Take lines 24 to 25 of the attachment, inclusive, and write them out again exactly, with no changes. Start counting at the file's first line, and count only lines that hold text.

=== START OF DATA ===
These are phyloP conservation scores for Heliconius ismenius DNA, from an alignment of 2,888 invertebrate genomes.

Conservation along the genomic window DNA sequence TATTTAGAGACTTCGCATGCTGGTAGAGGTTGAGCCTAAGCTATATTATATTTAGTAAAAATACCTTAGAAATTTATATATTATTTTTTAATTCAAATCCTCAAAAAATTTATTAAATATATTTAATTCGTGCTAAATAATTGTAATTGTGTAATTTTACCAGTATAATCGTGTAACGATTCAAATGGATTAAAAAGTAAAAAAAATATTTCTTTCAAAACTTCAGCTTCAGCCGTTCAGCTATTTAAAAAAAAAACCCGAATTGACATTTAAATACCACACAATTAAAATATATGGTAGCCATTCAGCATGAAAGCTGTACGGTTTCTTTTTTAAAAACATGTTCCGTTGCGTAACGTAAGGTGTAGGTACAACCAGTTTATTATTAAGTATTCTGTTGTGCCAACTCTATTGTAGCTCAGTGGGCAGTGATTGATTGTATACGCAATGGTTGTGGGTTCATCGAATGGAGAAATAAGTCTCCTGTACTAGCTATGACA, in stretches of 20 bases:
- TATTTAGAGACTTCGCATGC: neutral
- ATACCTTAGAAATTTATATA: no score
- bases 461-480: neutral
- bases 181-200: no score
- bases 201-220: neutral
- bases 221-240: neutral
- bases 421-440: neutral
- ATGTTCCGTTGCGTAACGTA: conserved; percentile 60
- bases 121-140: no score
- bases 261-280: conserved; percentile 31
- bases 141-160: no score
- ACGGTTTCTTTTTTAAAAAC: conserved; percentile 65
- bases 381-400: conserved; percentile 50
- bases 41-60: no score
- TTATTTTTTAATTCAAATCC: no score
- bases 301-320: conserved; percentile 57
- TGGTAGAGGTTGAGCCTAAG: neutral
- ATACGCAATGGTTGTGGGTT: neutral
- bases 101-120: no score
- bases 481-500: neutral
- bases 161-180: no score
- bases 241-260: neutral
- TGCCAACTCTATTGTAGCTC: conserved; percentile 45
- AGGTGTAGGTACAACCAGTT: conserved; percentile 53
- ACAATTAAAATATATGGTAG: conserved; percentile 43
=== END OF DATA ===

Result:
- bases 241-260: neutral
- TGCCAACTCTATTGTAGCTC: conserved; percentile 45